First Kill All the Catechists?

What place, then, for religious education classes? If schooling isn't education, and attendance isn't faith formation, and parents need to take responsibility for their children's education . . . should we have a purge?

I say no. I see several important roles for weekly catechism classes in all their various forms and flavors:

  1. Classes are an efficient way to teach some things. When you have a group of people who are all interested in learning the same thing, getting together with an instructor is a handy way to make that learning possible.
  2. It is good for us to have many mentors in the faith. That doesn't mean every mentor is going to be an instructor. But some? Sure. Why not?
  3. It's fun! Yes? If you teach a cool class, it is. If it's not fun – I don't mean bubble-gum fun, but exciting and interesting and energizing – what exactly are you doing? Maybe it's not that classes are bad; maybe it's that your class is bad.
  4. Parents might reasonably want this. Parents often decide that it's important for their child to study some topic, and that they'd like to avail themselves of an instructor to teach that topic. Either you think parents get to make educational decisions for their kids or you don't; if you do, that means you respect the judgment of the very many parents who discern that this is the best thing for their child.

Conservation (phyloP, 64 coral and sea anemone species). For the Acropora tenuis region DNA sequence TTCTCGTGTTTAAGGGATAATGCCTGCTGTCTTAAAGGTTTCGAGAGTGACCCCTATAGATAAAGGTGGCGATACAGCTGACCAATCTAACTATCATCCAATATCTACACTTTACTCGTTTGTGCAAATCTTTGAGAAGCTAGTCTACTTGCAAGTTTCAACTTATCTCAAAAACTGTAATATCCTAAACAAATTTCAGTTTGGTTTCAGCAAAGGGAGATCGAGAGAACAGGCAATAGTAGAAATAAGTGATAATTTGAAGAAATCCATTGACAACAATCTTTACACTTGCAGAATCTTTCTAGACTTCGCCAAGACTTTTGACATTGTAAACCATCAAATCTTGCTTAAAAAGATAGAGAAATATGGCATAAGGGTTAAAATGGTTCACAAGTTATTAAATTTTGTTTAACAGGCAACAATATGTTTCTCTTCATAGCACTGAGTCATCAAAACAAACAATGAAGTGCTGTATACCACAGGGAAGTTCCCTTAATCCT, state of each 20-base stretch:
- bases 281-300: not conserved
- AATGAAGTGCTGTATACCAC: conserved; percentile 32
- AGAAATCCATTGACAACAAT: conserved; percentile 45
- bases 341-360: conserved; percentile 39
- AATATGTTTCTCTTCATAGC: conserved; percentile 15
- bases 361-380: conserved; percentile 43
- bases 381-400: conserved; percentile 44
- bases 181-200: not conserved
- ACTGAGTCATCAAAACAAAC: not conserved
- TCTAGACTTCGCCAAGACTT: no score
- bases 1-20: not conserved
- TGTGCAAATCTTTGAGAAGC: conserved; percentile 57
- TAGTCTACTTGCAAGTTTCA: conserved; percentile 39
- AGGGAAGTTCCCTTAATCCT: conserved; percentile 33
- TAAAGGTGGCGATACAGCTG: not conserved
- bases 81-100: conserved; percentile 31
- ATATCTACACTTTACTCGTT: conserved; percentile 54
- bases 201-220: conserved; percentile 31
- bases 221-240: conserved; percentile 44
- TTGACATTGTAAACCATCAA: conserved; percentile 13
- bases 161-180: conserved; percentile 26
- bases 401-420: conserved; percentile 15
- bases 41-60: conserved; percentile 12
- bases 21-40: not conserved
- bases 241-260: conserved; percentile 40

And then, icing on the cake: It's a chance to evangelize. An hour a week talking about Jesus? I'm not seeing the problem here.

Soul-at-a-Time Discipleship

The fallacy that plagues us on both sides of the debate is in ascribing to catechesis too much power. Some swear that everything's just fine, or that it would be fine if only the class were a little bit more this, a little less that. Others kindle awe in the negative: Recognizing that catechetical classes can't fill every void, they conclude such classes can't fill any.

Formal religious education programs are a tool in the box. A good tool. But I sure hope you've got a pile of other tools, because the project you're working on is nothing less than the forming of human souls.

It's not an assembly-line job. If you want disciples rather than cogs, you've got to know, love, and equip each and every person who crosses your threshold. One at a time. A nine-month class doesn't cut it. It takes a life lived together. In person. Hour after hour, day after day, year after year. Listening, answering, serving and being served.

Discipleship is a life poured out

How much is the Lord asking of you? The whole amount. Everything. However much it is, that's how much you bring. All your piety, all your liturgy, all your affection, all your theology, all your firm-but-gentle insistence on the truth, all your organizational skills, all your works of mercy. You bring it all.

And you don't mind, because you're in love.